Parking Lot Birds Favor Older Cars,

by Michael Mark

shifting twig foot to twig foot
like tweed-coated squatters around
trash can fires. 

Three more dart by a row
of sleek eco-machines, then bunch
under an ‘87 Civic, my coughing crate:
fluid in the pipes – enough congestion to drown
the island muzak from the speaker boulders
engraved, Welcome To Highlands Center.

But why bring her into the shop?
Ted would only wave his oily rag
over her hood, recite last rites. Again.

She got me here, didn’t she?
Don’t I change her oil at the odometer’s
3000th tick? Share her nightmares? (Brute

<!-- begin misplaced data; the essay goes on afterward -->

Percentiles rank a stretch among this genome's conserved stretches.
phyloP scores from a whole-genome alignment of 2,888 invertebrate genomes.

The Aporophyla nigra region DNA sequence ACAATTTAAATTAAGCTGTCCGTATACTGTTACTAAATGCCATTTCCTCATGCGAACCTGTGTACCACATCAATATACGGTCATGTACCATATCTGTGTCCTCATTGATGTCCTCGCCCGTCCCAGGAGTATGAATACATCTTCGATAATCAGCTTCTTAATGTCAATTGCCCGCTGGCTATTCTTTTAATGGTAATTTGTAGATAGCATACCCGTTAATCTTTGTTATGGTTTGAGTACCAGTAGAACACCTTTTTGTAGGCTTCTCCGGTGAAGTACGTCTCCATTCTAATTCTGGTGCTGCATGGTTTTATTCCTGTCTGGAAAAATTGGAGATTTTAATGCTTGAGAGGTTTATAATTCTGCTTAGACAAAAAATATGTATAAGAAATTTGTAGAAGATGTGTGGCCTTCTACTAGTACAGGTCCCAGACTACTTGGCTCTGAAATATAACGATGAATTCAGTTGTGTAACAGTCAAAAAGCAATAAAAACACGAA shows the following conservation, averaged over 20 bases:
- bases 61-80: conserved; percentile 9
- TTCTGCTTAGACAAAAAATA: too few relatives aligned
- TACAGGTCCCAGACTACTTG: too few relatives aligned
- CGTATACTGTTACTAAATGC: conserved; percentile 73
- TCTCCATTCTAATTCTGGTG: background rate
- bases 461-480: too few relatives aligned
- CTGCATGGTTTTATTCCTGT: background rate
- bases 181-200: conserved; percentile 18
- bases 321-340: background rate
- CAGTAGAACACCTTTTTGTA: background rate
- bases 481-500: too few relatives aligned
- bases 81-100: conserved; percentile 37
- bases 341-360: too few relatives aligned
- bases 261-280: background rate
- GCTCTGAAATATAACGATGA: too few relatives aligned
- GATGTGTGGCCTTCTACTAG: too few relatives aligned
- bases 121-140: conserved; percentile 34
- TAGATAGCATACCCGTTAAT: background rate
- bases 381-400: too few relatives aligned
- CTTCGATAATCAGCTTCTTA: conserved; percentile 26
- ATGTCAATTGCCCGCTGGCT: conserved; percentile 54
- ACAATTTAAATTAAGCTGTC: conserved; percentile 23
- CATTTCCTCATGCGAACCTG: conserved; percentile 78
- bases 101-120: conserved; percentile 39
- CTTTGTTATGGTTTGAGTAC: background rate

semis running us down at the merge.)
Relive her once smooth charging 85 horses?
(Now a lurchy trot.) Look

at that glorious steam
seeping from her cracked hoses, gasket gaps,
bathing her dozen adopted fledglings!

Jacketed, sweatered, scarfed and gloved –
bag shivering in the cart – I wait. Let her brood
nest some more, serenade friends
down from bare strip mall trees, frigid phone lines,
ice-stunned sky. Until the wind

pushes thin-skinned me, back
onto her lumpy seat,
groceries wedged in tight. Before backing up,
I honk twice.


Michael Mark’s poetry has appeared or is forthcoming in Alaska Quarterly Review, The Arkansas International, Copper Nickel, Hawai`i Pacific Review, Michigan Quarterly Review, Pleiades, The Southern Review, The New York Times, The Sun, Poetry Daily, Verse Daily, Waxwing and The Poetry Foundation’s American Life in Poetry Series and other lovely places.


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